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I’ve been away for the past week so over the next few days I’m going to catch up by posting some of the best stories and items I read on vacation. First up is this terrific piece by James Wolcott, which should be savored word by delicious word. In it, Wolcott eviscerates former Senator Bob Kerrey (“one of those bipartisan junkies who thinks the only way to solve America’s problems is to glue an Abe Lincoln beard on Sam Waterston and heed his craggy wisdom”) for the unsolicited advice he recently offered Barack Obama on how to conduct himself with John McCain. Obama should handle Kerrey’s advice “with tongs and dispose of in a plastic baggy,” Wolcott writes:
Kerrey’s message to the Democratic victor is that he should take the initiative and strike a preemptive note of cooperative assent with his opponent, emphasizing their shared goals instead of sharpening and highlighting their differences. “From this comes a modest proposal and an immodest wish: That Obama begin now to look for opportunities to say to McCain: ‘I agree with you on that.’” Stuffing words into Obama’s mouth, Kerrey offers a rollcall of issues on which Obama can reach out and ally himself with McCain…
This is so wrong I barely know where to begin. First of all, it’s boring–if Obama wants to disillusion even more Democrats than he has recently, the best way to do it is by mouthing mush such as, “I agree with you about the need for a comprehensive solution to immigration–help me help you help me to help America.” And what is John McCain going to be doing while Obama is doing all this agreeing?–he isn’t going to face pressure from the Republican side to make similar overtures to Obama. The voters, watching Obama strike one note of harmony with McCain after another, are going to think, Hell, if McCain is right on so many issues, why not just vote for him to begin with? Why go for the echo when you can have the golden-oldie original? The time for Obama to be conciliatory and solicit McCain’s help in the Senate is after he’s beaten his ass in the general election, not before.
More from Ken Silverstein:
Perspective — October 23, 2013, 8:00 am
How pro-oil Louisiana politicians have shaped American environmental policy
Postcard — October 16, 2013, 8:00 am
A trip to one of the properties at issue in Louisiana’s oil-pollution lawsuits
For the past three years my dosimeter had sat silently on a narrow shelf just inside the door of a house in Tokyo, upticking its final digit every twenty-four hours by one or two, the increase never failing — for radiation is the ruthless companion of time. Wherever we are, radiation finds and damages us, at best imperceptibly. During those three years, my American neighbors had lost sight of the accident at Fukushima. In March 2011, a tsunami had killed hundreds, or thousands; yes, they remembered that. Several also recollected the earthquake that caused it, but as for the hydrogen explosion and containment breach at Nuclear Plant No. 1, that must have been fixed by now — for its effluents no longer shone forth from our national news. Meanwhile, my dosimeter increased its figure, one or two digits per day, more or less as it would have in San Francisco — well, a trifle more, actually. And in Tokyo, as in San Francisco, people went about their business, except on Friday nights, when the stretch between the Kasumigaseki and Kokkai-Gijido-mae subway stations — half a dozen blocks of sidewalk, which commenced at an antinuclear tent that had already been on this spot for more than 900 days and ended at the prime minister’s lair — became a dim and feeble carnival of pamphleteers and Fukushima refugees peddling handicrafts.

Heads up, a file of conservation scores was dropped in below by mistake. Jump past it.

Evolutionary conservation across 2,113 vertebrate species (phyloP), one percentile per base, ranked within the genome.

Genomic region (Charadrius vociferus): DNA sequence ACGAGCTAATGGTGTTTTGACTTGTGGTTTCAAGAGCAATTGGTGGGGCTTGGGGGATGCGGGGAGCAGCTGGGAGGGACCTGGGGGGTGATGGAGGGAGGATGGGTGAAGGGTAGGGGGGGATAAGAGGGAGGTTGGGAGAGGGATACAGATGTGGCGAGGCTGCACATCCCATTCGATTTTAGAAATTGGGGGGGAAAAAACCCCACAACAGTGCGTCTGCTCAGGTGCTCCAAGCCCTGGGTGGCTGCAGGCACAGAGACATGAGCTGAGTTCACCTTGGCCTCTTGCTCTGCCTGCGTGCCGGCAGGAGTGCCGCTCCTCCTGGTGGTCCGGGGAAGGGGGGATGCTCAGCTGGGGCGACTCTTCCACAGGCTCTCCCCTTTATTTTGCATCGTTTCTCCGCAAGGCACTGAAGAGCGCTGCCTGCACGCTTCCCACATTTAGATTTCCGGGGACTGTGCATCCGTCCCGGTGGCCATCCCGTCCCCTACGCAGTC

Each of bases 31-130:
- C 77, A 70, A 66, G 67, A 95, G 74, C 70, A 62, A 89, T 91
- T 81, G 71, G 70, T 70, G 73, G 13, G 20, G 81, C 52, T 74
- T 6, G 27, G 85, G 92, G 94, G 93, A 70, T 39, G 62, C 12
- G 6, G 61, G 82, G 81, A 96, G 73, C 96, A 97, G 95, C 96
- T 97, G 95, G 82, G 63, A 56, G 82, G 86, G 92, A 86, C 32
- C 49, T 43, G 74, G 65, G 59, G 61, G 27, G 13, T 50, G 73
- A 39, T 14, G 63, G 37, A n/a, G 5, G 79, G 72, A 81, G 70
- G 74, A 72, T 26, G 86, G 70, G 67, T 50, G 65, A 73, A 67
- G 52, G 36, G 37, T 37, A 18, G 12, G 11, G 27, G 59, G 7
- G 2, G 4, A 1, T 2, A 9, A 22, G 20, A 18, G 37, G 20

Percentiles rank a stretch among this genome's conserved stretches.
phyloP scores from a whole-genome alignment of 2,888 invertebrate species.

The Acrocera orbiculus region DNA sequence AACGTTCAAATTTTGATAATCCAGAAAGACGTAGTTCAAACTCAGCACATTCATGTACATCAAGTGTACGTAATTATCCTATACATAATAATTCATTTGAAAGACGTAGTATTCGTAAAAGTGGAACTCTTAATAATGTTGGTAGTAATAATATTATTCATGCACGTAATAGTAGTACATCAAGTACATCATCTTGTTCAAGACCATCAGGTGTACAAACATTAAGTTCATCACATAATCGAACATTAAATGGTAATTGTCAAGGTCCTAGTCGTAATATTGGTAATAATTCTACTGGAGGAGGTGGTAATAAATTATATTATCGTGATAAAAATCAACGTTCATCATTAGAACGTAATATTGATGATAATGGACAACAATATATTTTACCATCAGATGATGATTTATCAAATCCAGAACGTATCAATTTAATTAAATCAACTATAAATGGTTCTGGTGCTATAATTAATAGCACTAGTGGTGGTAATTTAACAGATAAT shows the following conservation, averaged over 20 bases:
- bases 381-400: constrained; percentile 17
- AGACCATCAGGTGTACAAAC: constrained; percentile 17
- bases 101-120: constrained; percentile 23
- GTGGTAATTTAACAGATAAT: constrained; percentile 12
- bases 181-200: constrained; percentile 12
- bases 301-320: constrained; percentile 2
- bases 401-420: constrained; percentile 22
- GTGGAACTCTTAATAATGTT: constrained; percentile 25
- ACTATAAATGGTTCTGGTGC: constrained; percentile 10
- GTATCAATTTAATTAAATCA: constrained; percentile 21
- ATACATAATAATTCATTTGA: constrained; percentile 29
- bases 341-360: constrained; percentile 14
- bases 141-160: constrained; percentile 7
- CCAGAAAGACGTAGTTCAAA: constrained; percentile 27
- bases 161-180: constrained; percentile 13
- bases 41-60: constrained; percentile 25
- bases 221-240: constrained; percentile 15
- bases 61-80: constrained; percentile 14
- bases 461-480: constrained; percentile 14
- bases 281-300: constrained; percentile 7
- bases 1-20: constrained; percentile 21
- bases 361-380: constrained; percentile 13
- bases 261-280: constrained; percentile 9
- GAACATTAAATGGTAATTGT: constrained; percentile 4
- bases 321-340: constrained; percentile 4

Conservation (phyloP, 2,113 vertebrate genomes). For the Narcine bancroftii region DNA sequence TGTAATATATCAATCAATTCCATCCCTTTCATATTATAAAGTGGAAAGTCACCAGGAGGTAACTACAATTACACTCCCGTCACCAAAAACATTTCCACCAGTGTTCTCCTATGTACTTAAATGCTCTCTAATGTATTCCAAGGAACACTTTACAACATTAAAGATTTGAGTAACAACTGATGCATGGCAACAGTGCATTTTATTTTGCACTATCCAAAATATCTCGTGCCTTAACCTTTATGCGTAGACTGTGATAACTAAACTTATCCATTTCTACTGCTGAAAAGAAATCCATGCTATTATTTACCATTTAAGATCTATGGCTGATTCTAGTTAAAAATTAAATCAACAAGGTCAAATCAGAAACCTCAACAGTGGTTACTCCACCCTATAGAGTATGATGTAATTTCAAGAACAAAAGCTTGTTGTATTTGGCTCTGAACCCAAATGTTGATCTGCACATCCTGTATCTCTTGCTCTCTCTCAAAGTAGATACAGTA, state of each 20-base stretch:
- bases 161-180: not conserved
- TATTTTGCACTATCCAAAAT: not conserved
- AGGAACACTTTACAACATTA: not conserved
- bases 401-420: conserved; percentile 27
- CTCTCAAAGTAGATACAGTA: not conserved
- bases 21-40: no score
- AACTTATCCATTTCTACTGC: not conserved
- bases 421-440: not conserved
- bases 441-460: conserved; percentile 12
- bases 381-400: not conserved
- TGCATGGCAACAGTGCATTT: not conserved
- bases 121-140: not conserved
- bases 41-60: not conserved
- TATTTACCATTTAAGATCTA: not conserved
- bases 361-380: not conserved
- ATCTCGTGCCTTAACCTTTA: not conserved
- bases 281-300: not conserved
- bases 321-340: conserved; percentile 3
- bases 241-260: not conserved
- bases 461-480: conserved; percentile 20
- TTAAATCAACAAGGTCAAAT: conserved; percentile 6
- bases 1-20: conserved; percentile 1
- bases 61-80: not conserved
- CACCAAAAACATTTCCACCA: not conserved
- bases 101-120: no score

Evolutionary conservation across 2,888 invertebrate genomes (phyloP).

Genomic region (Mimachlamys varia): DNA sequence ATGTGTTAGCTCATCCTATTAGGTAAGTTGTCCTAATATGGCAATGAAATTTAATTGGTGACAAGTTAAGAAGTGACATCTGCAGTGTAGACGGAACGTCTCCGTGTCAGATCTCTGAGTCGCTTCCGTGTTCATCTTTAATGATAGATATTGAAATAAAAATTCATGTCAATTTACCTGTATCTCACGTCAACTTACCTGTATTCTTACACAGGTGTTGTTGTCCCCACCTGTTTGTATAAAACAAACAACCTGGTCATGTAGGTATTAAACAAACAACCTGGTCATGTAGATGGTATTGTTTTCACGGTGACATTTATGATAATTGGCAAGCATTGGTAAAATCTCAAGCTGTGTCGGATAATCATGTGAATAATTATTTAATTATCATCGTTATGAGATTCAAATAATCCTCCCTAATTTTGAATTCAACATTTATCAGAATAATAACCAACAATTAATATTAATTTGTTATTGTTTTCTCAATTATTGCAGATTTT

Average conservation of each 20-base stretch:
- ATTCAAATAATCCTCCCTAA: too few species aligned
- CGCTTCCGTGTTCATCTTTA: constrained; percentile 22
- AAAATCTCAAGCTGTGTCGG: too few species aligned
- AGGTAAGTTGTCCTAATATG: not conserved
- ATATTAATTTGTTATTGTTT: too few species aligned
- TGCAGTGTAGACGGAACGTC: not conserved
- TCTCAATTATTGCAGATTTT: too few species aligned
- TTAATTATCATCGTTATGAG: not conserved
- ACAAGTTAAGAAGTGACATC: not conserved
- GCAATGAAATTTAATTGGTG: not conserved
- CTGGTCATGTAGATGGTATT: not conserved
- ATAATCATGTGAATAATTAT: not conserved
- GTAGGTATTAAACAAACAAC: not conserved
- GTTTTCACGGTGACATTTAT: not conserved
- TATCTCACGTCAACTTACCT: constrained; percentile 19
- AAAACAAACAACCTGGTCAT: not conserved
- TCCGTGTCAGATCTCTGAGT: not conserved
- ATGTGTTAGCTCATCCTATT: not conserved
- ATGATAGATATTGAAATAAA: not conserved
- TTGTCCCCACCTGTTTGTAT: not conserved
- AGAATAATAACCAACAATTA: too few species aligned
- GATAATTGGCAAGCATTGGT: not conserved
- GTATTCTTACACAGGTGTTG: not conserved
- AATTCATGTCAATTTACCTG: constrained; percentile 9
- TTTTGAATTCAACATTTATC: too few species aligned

One Friday evening, the refugees’ half of the sidewalk was demarcated by police barriers, and a line of officers slouched at ease in the street, some with yellow bullhorns hanging from their necks. At the very end of the street, where the National Diet glowed white and strange behind other buildings, a policeman set up a microphone, then deployed a small video camera in the direction of the muscular young people in drums against fascists jackets who now, at six-thirty sharp, began chanting: “We don’t need nuclear energy! Stop nuclear power plants! Stop them, stop them, stop them! No restart! No restart!” The police assumed a stiffer stance; the drumming and chanting were almost uncomfortably loud. Commuters hurried past along the open space between the police and the protesters, staring straight ahead, covering their ears. Finally, a fellow in a shabby sweater appeared, and murmured along with the chants as he rounded the corner. He was the only one who seemed to sympathize; few others reacted at all.
Number of U.S. congressional districts in which trade with China has produced more jobs than it has cost:
Young bilingual children who learned one language first are likelier than monolingual children and bilingual children who learned languages simultaneously to say that a dog adopted by owls will hoot.
An Oklahoma legislative committee voted to defund Advanced Placement U.S. History courses, accusing the curriculum of portraying the United States as “a nation of oppressors and exploiters.”
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“He could be one of a million beach-bound, black-socked Florida retirees, not the man who, by some odd happenstance of life, possesses the brain of Albert Einstein — literally cut it out of the dead scientist's head.”